Porus is an Indian Story Told Globally

By Pickle  February 14, 2018
Porus is an Indian Story Told Globally, Pickle Media

Siddharth Kumar Tewary founded Swastik Productions in 2007 after a career in the media industry, where he did some fabulous work at SET Max first and then Sony Entertainment Television. Carving a niche for himself with mythological and historical shows and having produced about 22 successful shows across channels, currently he is writing, producing and directing his epic series PORUS for Sony. In this exclusive interview, he talks about his mega series, for which he has retained 100 per cent IP rights, thus becoming the first producer in India to claim IP rights of a TV show.

Tell us about Porus, your 10th anniversary gift to your viewers.

History is written by those who ruled, I like telling stories of inspirational characters. The channel wanted me to make a show that depicts and celebrates the golden age of India. That’s when I thought about Porus, a story set around 350 BC, a time in history when we were the richest nation in the world, we were called the Golden sparrow as sparrows are an easy prey and the invaders started entering our country. Alexander, the biggest conqueror in the world set his eyes on us and it was Porus who stopped Alexander from entering India, with his small army he fought on the banks of river Jhelum, he lost the battle but won the war. This is a story of India’s first defender.

I have been working on it for more than two years now, Writing is the soul of the series, then it’s the characters, costumes, production design of the Golden age of India and the Macedonian world, the biggest challenge was to create the water transport route, which will be the most differentiated aspect of the series.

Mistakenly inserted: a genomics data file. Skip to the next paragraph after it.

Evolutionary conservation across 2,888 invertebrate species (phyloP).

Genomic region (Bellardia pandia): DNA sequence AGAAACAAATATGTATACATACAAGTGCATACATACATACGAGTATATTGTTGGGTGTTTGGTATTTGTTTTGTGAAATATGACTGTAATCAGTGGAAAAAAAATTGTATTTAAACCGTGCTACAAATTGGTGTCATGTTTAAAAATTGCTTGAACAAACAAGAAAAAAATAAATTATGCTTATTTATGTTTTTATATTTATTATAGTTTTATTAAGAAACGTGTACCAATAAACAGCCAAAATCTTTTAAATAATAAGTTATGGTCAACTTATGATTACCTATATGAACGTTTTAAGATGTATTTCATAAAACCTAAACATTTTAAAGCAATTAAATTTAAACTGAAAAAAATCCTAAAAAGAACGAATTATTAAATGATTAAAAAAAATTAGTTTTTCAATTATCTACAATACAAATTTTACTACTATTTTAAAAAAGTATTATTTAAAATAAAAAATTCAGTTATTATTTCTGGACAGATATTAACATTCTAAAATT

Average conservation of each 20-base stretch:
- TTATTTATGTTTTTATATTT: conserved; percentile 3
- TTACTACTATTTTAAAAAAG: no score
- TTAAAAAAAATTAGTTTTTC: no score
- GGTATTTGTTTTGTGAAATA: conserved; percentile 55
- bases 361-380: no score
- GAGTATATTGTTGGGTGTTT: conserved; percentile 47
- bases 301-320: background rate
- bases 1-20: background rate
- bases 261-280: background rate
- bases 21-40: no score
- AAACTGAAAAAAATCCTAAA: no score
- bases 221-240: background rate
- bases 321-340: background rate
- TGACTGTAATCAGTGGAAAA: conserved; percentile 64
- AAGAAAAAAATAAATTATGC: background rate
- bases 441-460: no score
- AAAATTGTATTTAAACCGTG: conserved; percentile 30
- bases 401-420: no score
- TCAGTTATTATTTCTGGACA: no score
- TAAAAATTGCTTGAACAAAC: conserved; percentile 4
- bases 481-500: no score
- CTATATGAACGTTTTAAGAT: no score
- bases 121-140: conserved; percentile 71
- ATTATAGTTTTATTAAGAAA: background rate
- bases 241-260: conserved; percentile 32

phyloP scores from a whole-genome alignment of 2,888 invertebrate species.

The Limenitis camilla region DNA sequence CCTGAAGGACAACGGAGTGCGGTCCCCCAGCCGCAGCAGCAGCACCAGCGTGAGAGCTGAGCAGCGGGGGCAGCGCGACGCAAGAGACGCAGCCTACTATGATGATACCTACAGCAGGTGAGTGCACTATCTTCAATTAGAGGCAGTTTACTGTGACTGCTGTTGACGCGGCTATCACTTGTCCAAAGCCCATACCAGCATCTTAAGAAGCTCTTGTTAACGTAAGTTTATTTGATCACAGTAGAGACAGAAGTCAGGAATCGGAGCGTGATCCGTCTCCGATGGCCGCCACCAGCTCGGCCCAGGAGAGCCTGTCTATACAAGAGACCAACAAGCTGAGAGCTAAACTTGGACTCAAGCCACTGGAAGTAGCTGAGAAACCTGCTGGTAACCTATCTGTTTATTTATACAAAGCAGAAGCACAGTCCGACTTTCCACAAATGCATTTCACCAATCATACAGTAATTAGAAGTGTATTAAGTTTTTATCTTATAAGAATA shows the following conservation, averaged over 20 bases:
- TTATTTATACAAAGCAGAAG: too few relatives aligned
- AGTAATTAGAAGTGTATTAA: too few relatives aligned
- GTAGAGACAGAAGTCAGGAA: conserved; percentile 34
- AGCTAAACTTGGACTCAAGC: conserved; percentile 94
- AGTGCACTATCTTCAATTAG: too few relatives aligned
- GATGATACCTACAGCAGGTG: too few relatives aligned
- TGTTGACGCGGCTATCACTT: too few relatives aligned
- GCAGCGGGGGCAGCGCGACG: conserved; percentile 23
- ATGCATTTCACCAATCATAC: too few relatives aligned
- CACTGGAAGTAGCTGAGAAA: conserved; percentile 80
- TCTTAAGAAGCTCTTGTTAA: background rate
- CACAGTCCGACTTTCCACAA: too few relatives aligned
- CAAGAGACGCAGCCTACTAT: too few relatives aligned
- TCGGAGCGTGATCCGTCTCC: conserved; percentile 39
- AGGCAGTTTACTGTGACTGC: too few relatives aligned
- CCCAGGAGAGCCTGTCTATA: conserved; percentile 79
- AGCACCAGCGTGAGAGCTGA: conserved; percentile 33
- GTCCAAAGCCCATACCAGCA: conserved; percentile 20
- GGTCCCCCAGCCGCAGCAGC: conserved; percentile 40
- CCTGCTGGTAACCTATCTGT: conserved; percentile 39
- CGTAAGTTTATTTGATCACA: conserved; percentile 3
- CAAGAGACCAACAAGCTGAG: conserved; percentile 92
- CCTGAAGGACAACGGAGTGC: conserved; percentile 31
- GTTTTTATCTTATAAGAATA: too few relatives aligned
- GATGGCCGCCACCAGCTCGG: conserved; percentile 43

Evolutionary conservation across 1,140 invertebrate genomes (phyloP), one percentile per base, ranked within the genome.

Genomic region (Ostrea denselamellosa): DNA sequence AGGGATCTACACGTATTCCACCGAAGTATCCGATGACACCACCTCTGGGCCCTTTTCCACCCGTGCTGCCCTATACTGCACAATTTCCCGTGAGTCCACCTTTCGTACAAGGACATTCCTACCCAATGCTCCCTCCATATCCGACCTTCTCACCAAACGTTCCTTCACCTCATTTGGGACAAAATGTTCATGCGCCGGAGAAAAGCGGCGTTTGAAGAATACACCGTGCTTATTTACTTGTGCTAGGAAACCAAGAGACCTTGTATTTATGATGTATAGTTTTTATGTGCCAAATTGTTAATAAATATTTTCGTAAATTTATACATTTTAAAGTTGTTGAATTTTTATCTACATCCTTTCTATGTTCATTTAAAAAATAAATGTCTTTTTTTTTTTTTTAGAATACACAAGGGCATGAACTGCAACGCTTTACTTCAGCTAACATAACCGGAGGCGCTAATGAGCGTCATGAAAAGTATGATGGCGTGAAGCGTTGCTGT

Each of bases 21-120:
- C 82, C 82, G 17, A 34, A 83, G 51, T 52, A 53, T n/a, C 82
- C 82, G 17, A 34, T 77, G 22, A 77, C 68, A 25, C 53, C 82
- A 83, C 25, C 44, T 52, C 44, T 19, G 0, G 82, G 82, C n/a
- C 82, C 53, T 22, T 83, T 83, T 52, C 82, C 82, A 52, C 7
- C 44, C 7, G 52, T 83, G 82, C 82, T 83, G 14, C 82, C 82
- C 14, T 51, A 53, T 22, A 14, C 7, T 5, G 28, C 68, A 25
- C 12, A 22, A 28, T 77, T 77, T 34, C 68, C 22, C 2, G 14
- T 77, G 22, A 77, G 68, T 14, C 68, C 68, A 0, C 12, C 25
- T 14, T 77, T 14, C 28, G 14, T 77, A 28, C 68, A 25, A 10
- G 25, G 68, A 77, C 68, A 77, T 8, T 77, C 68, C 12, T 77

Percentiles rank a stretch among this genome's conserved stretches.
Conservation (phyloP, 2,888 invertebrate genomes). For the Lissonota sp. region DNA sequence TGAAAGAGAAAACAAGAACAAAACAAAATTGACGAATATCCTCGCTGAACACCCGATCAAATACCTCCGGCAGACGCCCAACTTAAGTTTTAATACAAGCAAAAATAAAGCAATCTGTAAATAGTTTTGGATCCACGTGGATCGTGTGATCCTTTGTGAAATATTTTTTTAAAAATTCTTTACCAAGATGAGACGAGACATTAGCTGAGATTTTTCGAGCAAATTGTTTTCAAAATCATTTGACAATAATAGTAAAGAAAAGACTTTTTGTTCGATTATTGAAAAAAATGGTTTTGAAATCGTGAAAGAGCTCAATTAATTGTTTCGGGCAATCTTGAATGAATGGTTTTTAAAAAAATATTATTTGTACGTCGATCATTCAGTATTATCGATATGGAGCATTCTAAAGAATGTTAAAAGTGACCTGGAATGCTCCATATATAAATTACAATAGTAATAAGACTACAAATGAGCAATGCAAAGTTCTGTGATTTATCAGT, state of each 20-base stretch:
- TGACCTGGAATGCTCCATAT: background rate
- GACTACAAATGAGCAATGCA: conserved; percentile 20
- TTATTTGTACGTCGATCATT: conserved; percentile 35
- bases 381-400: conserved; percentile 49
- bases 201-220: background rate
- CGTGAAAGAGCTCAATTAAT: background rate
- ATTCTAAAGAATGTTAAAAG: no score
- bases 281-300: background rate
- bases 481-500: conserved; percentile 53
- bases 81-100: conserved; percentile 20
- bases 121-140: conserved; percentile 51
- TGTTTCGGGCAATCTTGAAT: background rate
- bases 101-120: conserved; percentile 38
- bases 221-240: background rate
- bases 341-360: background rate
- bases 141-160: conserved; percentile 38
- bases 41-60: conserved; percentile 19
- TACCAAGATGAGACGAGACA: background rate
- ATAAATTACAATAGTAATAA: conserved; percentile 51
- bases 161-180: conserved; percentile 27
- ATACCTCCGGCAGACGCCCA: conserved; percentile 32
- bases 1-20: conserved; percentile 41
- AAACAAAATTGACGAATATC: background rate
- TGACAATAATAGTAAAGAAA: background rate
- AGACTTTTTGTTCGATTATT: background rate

How did you manage to get the research material for this project?

When you do research, it is done specific to the subject as also to the specific era, a lot of data is scattered but when we look at the era we get more material to understand the world that existed once upon a time. His name itself was not Porus. It was Puru and his real name was Purushottam. He was called Porus by the Persians and the Greeks. When we do research on that particular era, we get lot of information. We have taken many visual elements from Ajanta Ellora, as that is something there as a reminiscent of that era. Similarly on Porus, there are a lot of researchers who worked on him. Alexander spoke a lot about him. For example, we know where Taxila was around that time and we know about the KuruRashtra. A lot of time goes into such research. Finally, we created that world and it was an interesting thing to do.

What is your objective at MIPCOM?